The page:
In order to show our complexity and size I brought some big numbers here. We have 57 production platforms, over 5,000 production wells, our daily output is 2.77 million barrels and our proven reserves are almost 10 billion barrels. We also have 12 refiners producing over 1,800,000 barrels per day and 15 thermo-electric plants and 3 biodiesel plants.
Bob: Paulo, a really extraordinary organization, and the breadth and depth of the organization it's really hard to put our arms around. Before we start getting into the transformation of the work that you did, give me and our listeners a little bit of context. Describe what was going on in the supply chain operations. What were the major issues that you had prior to starting the project or that drove you to start the project?
Paulo: In the beginning, our board was very uncomfortable about the amount of MRO we invest in material inventory, because it was affecting our company in terms of financial operational costs and obsolescence. We had to synchronize requisition consumed relation and because of that, we had high levels of surplus inventory. Even though having a scenario of high inventory levels, we couldn't provide our customers with their required service level and there were a lot of complaints. Although we had high inventory levels, supply chain was a bottleneck to our operations at that time.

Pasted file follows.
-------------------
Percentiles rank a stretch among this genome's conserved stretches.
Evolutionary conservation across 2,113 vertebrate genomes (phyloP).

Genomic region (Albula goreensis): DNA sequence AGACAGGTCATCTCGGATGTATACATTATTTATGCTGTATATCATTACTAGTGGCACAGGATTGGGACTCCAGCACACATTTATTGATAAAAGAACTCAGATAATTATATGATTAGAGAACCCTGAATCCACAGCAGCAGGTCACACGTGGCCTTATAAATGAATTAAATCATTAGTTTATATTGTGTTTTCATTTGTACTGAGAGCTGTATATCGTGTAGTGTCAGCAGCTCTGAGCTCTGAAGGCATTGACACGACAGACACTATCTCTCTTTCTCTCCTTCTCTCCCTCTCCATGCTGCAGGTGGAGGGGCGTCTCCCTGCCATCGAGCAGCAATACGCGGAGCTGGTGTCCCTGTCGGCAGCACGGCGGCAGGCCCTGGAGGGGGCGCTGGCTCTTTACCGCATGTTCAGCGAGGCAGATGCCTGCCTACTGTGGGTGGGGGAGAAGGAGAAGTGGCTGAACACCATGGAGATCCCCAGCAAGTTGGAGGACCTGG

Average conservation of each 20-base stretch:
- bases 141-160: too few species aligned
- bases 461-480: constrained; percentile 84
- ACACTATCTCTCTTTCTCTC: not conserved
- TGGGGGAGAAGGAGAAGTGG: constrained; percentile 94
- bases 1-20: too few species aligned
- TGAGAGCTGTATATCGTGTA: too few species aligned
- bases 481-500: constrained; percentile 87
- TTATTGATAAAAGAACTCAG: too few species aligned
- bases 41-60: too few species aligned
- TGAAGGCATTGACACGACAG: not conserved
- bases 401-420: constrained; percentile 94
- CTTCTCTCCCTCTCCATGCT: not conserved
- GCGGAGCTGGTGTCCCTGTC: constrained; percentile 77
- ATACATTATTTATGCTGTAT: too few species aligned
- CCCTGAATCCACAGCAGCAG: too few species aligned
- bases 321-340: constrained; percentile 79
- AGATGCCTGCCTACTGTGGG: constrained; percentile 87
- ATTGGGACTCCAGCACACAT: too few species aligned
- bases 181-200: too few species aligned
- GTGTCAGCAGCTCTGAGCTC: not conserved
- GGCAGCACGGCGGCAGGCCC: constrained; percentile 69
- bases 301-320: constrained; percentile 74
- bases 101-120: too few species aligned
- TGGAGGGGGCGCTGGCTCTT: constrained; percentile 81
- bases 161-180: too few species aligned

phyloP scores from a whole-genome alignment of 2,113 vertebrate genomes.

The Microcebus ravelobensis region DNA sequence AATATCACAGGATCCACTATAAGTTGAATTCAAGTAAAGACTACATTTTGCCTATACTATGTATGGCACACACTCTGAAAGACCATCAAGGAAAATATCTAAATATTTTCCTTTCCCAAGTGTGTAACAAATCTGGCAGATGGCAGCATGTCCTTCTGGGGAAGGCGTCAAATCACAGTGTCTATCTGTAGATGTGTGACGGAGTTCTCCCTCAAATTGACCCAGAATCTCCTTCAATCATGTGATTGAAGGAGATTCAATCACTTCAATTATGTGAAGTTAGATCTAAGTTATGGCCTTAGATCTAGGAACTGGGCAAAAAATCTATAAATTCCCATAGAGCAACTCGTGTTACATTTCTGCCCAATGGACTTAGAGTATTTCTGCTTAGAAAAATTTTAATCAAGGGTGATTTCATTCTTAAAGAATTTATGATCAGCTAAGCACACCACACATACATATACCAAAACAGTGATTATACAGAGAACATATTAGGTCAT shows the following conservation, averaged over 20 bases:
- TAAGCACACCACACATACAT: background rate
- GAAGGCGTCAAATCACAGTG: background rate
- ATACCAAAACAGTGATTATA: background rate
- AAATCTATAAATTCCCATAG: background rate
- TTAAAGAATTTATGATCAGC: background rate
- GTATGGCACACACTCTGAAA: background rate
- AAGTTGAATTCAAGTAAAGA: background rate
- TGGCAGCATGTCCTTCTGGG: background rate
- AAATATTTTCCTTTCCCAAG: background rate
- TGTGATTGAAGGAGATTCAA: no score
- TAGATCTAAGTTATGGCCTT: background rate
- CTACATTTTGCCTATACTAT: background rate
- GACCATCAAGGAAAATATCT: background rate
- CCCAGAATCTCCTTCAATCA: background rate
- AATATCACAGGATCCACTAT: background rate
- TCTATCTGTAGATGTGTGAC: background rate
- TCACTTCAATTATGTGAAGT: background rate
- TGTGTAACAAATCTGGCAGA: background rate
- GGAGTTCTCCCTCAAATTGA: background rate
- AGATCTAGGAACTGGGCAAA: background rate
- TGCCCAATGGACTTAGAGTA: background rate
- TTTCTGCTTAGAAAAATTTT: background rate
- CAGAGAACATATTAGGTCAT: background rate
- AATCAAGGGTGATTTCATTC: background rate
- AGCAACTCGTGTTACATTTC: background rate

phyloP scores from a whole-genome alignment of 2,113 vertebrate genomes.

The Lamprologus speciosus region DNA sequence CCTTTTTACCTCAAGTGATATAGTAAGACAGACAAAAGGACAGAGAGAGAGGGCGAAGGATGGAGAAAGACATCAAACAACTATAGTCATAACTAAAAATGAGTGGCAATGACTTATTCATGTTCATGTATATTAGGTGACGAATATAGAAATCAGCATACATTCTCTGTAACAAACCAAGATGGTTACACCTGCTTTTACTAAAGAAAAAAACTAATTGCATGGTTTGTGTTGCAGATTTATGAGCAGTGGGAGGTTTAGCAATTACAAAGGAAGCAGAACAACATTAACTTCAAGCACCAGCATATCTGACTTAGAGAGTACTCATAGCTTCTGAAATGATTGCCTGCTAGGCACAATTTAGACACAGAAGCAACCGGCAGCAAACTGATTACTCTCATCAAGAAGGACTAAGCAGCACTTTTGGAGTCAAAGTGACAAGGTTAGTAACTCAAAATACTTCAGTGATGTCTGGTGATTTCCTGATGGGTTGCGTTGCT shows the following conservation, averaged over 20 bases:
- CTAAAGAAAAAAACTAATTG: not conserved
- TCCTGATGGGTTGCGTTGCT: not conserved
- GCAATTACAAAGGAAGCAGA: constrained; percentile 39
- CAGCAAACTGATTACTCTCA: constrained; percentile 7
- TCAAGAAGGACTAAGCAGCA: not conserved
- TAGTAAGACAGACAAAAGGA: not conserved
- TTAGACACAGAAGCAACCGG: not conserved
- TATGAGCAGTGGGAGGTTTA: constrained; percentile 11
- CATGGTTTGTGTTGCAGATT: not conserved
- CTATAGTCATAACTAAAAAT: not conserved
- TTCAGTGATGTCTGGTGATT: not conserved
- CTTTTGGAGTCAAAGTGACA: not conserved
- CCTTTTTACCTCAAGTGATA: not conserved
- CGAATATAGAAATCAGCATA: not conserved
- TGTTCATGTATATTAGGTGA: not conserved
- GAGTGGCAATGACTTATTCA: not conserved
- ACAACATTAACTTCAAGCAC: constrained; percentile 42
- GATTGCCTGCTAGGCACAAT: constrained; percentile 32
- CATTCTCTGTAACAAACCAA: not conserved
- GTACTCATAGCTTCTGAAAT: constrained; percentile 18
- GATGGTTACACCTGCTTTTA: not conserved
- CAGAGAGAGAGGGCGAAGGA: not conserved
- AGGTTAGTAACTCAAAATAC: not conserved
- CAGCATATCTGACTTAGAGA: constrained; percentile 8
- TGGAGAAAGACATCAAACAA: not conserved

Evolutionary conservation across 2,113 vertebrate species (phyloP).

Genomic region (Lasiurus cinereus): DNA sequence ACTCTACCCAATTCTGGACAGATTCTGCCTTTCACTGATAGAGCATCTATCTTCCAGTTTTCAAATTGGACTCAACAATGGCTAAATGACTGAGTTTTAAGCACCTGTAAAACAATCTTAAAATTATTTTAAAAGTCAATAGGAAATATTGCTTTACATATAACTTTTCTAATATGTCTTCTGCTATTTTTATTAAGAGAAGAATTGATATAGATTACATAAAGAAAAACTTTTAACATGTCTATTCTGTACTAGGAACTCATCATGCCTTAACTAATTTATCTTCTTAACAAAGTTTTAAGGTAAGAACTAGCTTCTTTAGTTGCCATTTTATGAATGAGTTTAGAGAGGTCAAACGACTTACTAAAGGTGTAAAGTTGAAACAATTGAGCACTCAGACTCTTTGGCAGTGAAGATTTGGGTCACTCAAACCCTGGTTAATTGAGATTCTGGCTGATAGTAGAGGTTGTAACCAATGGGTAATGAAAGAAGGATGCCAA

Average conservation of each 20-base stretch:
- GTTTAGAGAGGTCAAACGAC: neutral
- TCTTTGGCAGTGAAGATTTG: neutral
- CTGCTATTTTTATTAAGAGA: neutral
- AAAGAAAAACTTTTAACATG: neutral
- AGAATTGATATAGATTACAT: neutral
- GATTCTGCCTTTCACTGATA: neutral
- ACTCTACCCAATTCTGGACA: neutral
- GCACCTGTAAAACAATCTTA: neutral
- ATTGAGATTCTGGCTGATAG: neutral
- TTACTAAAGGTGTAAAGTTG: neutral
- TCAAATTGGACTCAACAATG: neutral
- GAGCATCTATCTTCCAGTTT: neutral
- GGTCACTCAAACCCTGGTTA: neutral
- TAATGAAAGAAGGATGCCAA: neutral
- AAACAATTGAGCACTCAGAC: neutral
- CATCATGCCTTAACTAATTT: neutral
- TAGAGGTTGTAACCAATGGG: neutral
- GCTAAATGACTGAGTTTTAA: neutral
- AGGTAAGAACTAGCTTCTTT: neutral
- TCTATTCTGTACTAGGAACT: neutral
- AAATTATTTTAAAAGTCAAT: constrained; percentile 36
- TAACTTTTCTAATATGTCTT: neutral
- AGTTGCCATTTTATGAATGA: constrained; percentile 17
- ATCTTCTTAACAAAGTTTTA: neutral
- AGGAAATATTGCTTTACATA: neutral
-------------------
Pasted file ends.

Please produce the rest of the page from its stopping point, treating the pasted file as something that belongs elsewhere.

Bob: By the way, we should clarify that when you talk about a customer, that's an internal customer, correct? Primarily providing supplies and MRO and things to your own operations.
Paulo: Yes. All of them are internal customers for sure.
Bob: That was my understanding. I remember when you and I spoke setting this up that you said that, as a result of the bottlenecks that you were just talking about, the board asked your supply chain team to seek a benchmark to measure your supply chain performance, and in full disclosure, you did this in conjunction with ASCM and the new SCOR model. How did you go about that? In other words, what did that process entail?